By Julia Jones
I’ve recently completed a study of some of the yachtsmen who volunteered to serve ‘in an emergency’ in the years before the second World War. From December 1936 the Admiralty issued an invitation to ‘Gentlemen interested in yachting or similar pursuits’ to put their names forward for ‘executive’ service. These men formed the RNVSR, the Royal Naval Volunteer Supplementary Reserve. In the process of research, I have been fortunate to have met some of the descendants of these men. I’ve been glad of their help and have also found that they share my feelings of respect and heartfelt gratitude for the way in which their fathers, uncles, grandfathers chose to put their normal lives, pleasures, careers on hold, committing themselves to serve wherever they were sent. Sometimes the jobs they were assigned to do were tedious, more often they were terrifying.
My father, George Jones, was one of these men – that was what sent me on my research journey. RDA member James Skellorn’s grandfather Kenneth Jacob also joined the RNVSR. He was an engineer and a Gravesend-based sailor who often sailed to the Deben with his family on summer holidays. Apart from an abortive mission to France as part of the rescue attempt for the 51st Highlanders at St Valery-en-Caux, the early part of Jacob’s war was spent guarding torpedo tubes at Thames Haven. It took him two years to persuade the Admiralty that his technical skills would be better used at sea. Then he was away to the Mediterranean and immediately on his return was sent to assist with the construction of the Mulberry Harbours on D-day.
Kenneth Jacob’s children enjoying a Deben summer cruise in July 1939.
James introduced me to his former partner Michael Gotelee whose Ipswich-born father Allan had also volunteered for the RNVSR. His father, another Ipswich solicitor, had fought in the WW1 trenches. Allan went to school in Ipswich, then to Bishop’s Stortford College and finally to Oxford before returning to Suffolk and joining his father in his legal practice in 1932. Allan was tall, good-looking, a bit flamboyant even. He joined with friends to purchase an old Leigh bawley for cruising but was also ready to crew for members of the Royal Ocean Racing Club. Allan was certain there was another war coming and was accepted into the RNVSR in March 1937, just a few months after the scheme was announced. There was no formal training offered but Allan’s yachtsman’s skills, understanding of navigation and competitive instinct would prove exactly what was needed.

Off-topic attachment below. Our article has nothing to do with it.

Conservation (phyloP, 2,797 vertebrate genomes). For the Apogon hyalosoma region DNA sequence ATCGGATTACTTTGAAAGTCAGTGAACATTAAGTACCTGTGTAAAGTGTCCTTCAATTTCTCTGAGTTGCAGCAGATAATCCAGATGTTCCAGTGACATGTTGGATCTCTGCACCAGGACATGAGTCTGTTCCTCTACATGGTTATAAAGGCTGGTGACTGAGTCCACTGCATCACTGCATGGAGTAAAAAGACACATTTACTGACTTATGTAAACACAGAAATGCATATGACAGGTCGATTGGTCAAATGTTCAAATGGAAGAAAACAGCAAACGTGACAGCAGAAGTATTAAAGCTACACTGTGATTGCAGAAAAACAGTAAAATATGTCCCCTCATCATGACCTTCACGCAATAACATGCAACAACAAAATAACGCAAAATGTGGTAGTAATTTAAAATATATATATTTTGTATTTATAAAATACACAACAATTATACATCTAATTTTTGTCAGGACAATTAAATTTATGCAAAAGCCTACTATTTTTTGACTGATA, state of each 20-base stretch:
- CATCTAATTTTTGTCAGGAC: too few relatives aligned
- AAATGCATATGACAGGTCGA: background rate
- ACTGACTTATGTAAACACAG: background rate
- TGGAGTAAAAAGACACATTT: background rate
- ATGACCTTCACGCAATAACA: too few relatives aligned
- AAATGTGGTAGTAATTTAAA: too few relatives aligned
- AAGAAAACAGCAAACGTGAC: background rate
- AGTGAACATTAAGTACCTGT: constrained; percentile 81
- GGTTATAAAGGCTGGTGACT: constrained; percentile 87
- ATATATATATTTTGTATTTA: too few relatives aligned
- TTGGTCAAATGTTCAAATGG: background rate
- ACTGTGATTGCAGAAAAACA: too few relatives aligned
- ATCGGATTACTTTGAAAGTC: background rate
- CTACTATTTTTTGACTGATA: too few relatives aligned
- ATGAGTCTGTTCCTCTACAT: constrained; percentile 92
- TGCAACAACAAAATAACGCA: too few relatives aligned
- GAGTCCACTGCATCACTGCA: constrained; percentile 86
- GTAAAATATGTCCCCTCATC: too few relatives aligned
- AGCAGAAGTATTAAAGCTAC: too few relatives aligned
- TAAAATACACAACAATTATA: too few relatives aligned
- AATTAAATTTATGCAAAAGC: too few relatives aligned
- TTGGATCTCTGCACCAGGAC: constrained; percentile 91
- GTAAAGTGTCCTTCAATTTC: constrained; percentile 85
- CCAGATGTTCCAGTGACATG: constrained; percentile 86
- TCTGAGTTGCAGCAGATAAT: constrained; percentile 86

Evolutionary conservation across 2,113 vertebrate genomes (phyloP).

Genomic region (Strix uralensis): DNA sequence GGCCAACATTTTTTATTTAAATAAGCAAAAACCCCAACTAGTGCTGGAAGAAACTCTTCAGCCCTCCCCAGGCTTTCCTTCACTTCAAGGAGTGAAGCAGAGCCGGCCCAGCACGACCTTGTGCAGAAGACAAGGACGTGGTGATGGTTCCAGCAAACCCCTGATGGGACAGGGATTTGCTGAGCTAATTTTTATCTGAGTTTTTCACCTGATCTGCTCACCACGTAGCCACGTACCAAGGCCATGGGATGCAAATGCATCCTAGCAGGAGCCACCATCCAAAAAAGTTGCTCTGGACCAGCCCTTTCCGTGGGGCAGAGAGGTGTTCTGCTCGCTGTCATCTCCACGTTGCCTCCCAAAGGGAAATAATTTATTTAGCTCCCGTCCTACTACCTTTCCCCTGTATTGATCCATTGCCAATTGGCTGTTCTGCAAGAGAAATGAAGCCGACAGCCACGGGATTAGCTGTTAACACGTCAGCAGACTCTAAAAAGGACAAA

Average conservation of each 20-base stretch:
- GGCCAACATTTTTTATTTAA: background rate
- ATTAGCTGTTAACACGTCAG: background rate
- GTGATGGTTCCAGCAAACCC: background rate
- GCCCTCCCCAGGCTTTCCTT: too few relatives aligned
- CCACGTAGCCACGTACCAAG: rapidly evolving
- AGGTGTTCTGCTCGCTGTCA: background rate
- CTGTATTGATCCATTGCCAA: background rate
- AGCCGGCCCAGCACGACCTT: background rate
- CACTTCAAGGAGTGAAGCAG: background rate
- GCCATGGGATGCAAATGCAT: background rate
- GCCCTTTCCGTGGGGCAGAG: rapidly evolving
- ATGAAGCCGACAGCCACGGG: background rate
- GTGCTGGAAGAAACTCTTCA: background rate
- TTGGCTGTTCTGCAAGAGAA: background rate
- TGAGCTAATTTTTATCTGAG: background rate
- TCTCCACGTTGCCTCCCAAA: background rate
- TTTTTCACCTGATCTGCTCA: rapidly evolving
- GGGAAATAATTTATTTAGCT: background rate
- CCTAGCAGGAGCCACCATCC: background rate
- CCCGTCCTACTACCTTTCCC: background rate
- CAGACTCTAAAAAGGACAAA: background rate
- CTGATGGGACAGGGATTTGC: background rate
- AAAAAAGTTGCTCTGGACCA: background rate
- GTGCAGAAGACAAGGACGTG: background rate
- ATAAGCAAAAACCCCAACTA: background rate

He spent the first year of the war in charge of a big, requisitioned yacht, Sulara, on harbour defence duty, then was one of the first amateur sailors accepted into Coastal Forces. Somehow, between the wars, the Admiralty had forgotten the need for small fast attack boats – ‘mosquitos with stings’ as Childers had called them. There were six brought back from the Mediterranean to Britain in 1939, compared with the 600 that had been part of the fighting force in 1918. Germany meanwhile had developed its own schnell-boote. Once the Netherlands, Belgium and France were occupied, these well-armed, diesel-engined, metal-hulled ‘E-boats’ could cross the southern North Sea or the English Channel in a few hours to lay mines or ambush coastal convoys. Hurriedly Britain responded with wooden, petrol-engined motor launches, gun- and torpedo boats – quick and cheap to assemble, horribly vulnerable to fight with. They were natural territory for former yachtsmen, particularly those who were quick-thinking, competitive, aggressive.
Allan Gotelee parading his men in Weymouth.
Allan Gotelee was sent north to HMS St Christopher’s for training, then became only the second RNVR officer to be given command when he and fellow solicitor Robert Hichens were posted to HMS Beehive at Felixstowe. Both he and Hichens were regarded as ‘elderly’ since they were already in their early 30s. And, as amateurs, they were initially viewed with some suspicion by the regular RN officers. Robert Hichens’ book We Fought Them in Gunboats details some of the problems they faced at HMS Beehive with inadequate equipment and outdated attitudes. Sometimes it felt as if the war was with their own side rather than the enemy. Soon however the regular RN officers were needed elsewhere and Coastal Forces became almost exclusively RNVR-led. Innumerable small, fierce, battles were fought by brave individualists in their ‘Spitfires of the Sea’.
Michael Gotelee holding a painting of MGB 365, his father’s first command in Coastal Forces. This painting was a very early work by David Cobb, who subsequently became an extremely well known marine artist and who also served in Coastal Forces.